Finally, about 7:47 a.m., I made it to the summit. The views inspired awe in every direction, rocky ridges and breathtaking panoramas and distinct peaks impossibly far away but still feeling close and connected, legendary old Pikes Peak to the south and the iconic outline of Longs Peak way off to the north. I saw mountains I’d climbed before, and so many more I want to climb. Close by, I saw Mt. Evans and some of the structures on it and the shining ribbon of the Mt. Evans Scenic Byway, the highest paved road in North America. Above it all was that deep blue Colorado sky. It was a clear day. I felt a lot of things, but maybe most of all I felt gratitude. I had so many great memories from that state, and I got to add another.

After some photos and a high-altitude snack, I started down. I felt more fatigue on the way down, my feet got sore and I felt more of a headache, probably altitude-related. But the sun was growing warmer, and there were more views to savor, and eventually I was back at the trailhead parking lot, where Armer helpfully picked me up.

The rest of the day was a celebration, soaking in the hot tub back in historic old Georgetown, eating a fun meal, watching the evening light fade in another summer evening in Colorado. Nearby, the bright colors of a Colorado flag danced in a gentle breeze, a symbol of that great Western state where I’ve experienced so much with family and friends, and even by myself.

Colorado, you’re my favorite.

* * *

The trip home the next day was fairly quiet and routine compared to the theater of the previous two weeks. The mountains bid their farewell for now, always for now when leaving the Rockies, and the familiar beautiful vastness of the plains opened up. Getting out of the car at a gas station in Salina, Kansas, I felt humidity for the first time in weeks. It was odd to go that long without feeling summer humidity, but it was almost comforting. Humidity is a welcome home after summer travel. Another welcome home was the return of baseball on the radio, the abbreviated season starting that evening, and once again the voice of Denny Matthews calling a Royals game filled the air, provided accompaniment for the drive through the Flint Hills and Kansas City and Missouri. I was home.

Once again, gratitude was the dominant feeling. The world is so big and beautiful. Even the mundane areas can be special, and there are places that are wild and varied and rugged like the West. If you’ve read this far, I’m impressed, and I probably want to take a trip West with you. Here’s to adventures. 

Thursday, February 6, 2020


The stairs. I could look up the stairway and see the people and the sky and the white structure of the roof of Rod Laver Arena, the main show court of the Australian Open in Melbourne. My sister and I had traversed a long series of flights, navigated the airport, rode in a cab, and then after showers and clothes changes taken the short, spectacular walk along the Yarra River to the Melbourne Park tennis grounds. After all that, the only trip left to take was up those stairs to watch a dream come true.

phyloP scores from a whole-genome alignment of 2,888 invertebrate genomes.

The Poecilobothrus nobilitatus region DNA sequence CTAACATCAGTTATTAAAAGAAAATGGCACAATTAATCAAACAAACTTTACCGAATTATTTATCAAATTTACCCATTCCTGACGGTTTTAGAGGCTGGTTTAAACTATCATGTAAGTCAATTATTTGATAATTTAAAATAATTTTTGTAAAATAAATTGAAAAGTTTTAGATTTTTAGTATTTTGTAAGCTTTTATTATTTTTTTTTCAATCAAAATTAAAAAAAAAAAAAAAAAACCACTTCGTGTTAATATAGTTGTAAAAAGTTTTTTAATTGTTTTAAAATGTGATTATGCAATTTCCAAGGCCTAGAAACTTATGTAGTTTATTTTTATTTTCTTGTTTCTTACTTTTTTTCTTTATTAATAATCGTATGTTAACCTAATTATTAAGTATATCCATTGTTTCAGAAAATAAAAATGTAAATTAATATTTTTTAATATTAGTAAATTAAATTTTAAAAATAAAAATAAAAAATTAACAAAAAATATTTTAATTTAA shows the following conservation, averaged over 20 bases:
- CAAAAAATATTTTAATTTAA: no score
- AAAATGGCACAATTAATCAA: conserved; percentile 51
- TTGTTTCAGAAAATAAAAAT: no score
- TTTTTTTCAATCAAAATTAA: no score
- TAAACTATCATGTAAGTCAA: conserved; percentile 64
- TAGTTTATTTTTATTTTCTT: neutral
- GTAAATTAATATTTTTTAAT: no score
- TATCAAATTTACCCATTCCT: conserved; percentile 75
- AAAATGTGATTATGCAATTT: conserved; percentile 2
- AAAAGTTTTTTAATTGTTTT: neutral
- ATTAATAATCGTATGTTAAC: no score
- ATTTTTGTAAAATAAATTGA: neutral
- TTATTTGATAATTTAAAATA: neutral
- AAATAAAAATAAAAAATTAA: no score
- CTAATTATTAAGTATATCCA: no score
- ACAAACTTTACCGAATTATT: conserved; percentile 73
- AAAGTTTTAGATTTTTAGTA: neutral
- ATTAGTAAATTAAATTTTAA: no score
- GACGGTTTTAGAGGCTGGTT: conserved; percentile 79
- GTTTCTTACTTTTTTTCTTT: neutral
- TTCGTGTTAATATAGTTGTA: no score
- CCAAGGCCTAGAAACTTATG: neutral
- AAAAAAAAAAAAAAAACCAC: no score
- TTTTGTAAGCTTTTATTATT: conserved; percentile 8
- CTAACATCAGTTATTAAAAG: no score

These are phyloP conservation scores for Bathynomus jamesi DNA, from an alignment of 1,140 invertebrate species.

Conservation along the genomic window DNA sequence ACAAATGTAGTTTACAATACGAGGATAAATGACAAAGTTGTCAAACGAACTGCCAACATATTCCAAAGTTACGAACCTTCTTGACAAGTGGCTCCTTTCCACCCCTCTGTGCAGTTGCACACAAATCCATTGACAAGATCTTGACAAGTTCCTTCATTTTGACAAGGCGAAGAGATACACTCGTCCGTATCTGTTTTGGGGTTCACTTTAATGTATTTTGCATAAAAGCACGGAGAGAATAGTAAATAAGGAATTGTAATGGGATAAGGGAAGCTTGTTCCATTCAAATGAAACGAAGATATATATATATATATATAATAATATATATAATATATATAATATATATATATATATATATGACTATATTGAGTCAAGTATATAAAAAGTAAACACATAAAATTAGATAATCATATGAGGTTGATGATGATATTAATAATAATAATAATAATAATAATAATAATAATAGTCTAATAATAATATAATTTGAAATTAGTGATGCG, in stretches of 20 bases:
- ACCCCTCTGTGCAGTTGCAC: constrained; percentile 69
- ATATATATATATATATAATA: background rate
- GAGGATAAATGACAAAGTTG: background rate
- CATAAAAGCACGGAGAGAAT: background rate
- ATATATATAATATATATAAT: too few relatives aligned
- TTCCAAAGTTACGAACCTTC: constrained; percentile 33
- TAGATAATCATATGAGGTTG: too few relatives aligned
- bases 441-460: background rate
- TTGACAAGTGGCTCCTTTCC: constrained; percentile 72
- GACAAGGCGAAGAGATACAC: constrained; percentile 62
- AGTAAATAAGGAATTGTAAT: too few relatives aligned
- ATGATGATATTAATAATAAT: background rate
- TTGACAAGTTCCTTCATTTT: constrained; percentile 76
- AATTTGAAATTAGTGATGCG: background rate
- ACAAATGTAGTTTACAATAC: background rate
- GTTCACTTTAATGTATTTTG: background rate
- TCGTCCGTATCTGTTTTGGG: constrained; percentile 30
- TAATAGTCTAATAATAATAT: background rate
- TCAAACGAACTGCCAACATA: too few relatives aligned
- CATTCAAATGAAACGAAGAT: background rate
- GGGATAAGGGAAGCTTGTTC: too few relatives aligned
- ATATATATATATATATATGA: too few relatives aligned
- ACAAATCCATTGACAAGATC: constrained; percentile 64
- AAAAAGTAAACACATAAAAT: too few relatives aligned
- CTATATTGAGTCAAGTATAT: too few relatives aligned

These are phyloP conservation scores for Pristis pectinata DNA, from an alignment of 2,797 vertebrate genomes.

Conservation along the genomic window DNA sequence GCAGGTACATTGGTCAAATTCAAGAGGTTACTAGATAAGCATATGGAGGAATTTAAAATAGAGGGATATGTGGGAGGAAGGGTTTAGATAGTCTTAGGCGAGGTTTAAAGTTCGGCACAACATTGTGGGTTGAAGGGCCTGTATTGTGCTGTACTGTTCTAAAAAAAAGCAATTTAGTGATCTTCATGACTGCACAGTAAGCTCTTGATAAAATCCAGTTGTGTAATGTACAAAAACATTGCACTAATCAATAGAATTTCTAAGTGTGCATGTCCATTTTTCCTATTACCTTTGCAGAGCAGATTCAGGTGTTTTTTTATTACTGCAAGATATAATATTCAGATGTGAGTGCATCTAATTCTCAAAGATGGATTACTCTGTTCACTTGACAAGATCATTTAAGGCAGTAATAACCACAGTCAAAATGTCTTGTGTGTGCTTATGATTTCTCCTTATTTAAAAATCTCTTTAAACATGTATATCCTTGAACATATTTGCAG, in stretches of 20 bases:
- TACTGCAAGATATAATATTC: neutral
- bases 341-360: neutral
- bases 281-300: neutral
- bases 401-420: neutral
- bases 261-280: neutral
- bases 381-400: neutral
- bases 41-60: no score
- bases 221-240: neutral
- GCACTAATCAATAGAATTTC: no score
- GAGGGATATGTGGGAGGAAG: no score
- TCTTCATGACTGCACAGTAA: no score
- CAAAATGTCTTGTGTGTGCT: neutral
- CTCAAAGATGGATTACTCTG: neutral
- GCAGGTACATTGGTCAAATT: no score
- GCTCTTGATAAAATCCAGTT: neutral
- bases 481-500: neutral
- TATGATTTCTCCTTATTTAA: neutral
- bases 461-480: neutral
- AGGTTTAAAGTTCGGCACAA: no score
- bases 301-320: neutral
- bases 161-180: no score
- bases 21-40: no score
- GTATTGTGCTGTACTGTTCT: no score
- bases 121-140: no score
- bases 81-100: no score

From my seat, I looked on the scene for the first time, and yet it felt familiar. The bright blue court, the open roof, the full crowd looking down on the storied surface below. I’d mentally spent many nights there, and the place was special to me, but this was my first time there.

Indeed, I’d spent many nights back in Missouri, in the grasp of gray winter, watching the bright, sun-splashed joy of the Australian Open. The quirky “Visit Melbourne” commercials drew me in, one a catchy little song showing scenes from Australia that were all packed into a suitcase at the end, another reading a poem while showing mesmerizing scenes from that area of Australia. It was this beautiful area that I could enjoy on dark nights, often while almost everyone I knew slept. As the years went by, I dreamed more and more of going there, watching the tennis on those blue courts, walking along that Yarra River, feeling the warm sun and exploring that city.

And, of course, it was the sight of maybe the greatest triumph for my favorite tennis player, Roger Federer. I fully admit it is ridiculous how much I want that Swiss to win tennis matches. One of the great things about having a favorite player in an individual sport is close the bond between player and fan grows through the years, although the downside is eventually the players’ time will inevitably end.

In January 2017, after having not played for six months due to injury, following a gasp-inducing fall at Wimbledon the summer before, Federer ended his five-year major championship drought with a dramatic five-set win over his longtime rival Rafael Nadal. Federer had struggled some against Nadal in the big matches, and Nadal took a 3-1 lead in the final set. But, gloriously, Federer raised his level, flew around the court, dug in on long rallies, and came back to win the set and the championship.

He won another grinding five-set final at the 2018 Australian Open to win his 20th major and sixth Australian Open title, and as Federer teared up during the trophy ceremony the crowd gave him a standing ovation that went on and on.

* * *